That the fees a physician habitually charges have a powerful influence not only in determining the character and value of the work he does, but in moulding his personal character, is not difficult to see.

Every honorable man desires to be well and justly compensated for his labor, to live well and usefully and to accumulate at least a competency for his declining years.

Money is the accepted measure of value and medium of exchange. Every man, consciously or unconsciously, sets a money value upon his time and labor and will strive to get the equivalent for it in money, goods or privileges.

No honorable man will demand or take money he has no earned- unless it be a gift expressing gratitude or affection-and that usually has been well earned.

If a physician, through poor judgment or mistaken policy, sets his fixed fees or rate of compensation too low and has not the wisdom or courage to raise them to the proper level, he will either suffer poverty, or (more frequently) as the number of his patients increases, instinctively or deliberately shorten the time devoted to each patient until he feels that it is commensurate with the fixed fee he has elected to receive.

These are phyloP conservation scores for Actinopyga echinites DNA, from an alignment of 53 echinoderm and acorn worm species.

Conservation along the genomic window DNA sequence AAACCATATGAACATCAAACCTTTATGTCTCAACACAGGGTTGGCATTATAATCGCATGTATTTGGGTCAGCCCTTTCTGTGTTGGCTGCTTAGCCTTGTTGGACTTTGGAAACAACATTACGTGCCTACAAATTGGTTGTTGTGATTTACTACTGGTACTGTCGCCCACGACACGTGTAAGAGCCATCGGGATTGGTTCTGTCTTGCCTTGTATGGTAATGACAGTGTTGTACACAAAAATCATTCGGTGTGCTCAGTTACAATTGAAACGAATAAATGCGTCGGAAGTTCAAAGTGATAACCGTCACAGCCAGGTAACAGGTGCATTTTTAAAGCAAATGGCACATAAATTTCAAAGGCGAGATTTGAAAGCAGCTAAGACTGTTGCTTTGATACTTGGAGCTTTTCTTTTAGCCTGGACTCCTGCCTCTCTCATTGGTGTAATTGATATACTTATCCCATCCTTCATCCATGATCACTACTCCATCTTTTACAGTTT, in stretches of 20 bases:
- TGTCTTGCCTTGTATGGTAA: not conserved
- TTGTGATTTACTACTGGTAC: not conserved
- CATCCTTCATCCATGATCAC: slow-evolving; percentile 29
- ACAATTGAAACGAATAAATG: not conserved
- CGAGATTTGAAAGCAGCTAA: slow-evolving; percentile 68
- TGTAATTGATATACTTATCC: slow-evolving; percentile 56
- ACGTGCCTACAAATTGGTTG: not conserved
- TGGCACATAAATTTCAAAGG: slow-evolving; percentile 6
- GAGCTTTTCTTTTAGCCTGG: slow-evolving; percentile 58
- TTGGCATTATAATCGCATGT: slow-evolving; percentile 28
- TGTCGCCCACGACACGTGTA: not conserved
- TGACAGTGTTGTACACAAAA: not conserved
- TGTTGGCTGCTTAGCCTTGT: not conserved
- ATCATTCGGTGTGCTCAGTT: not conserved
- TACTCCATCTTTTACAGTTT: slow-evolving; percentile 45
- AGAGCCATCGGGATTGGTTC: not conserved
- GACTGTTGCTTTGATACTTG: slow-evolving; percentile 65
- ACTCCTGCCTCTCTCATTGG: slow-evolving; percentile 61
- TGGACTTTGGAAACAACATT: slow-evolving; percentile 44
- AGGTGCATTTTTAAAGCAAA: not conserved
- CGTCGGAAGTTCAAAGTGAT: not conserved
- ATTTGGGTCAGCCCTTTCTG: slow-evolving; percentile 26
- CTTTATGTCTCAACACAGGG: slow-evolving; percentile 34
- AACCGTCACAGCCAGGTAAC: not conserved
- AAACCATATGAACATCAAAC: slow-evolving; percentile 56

Stuart Close
Stuart M. Close (1860-1929)
Dr. Close was born November 24, 1860 and came to study homeopathy after the death of his father in 1879. His mother remarried a homoeopathic physician who turned Close's interests from law to medicine.

His stepfather helped him study the Organon and he attended medical school in California for two years. Finishing his studies at New York Homeopathic College he graduated in 1885. Completing his homeopathic education. Close preceptored with B. Fincke and P. P. Wells.

Setting up practice in Brooklyn, Dr. Close went on to found the Brooklyn Homoeopathic Union in 1897. This group devoted itself to the study of pure Hahnemannian homeopathy.

In 1905 Dr. Close was elected president of the International Hahnemannian Association. He was also the editor of the Department of Homeopathic Philosophy for the Homeopathic Recorder. Dr. Close taught homeopathic philosophy at New York Homeopathic Medical College from 1909-1913.

Dr. Close's lectures at New York Homeopathic were first published in the Homeopathic Recorder and later formed the basis for his masterpiece on homeopathic philosophy, The Genius of Homeopathy.

Dr. Close passed away on June 26, 1929 after a full and productive career in homeopathy.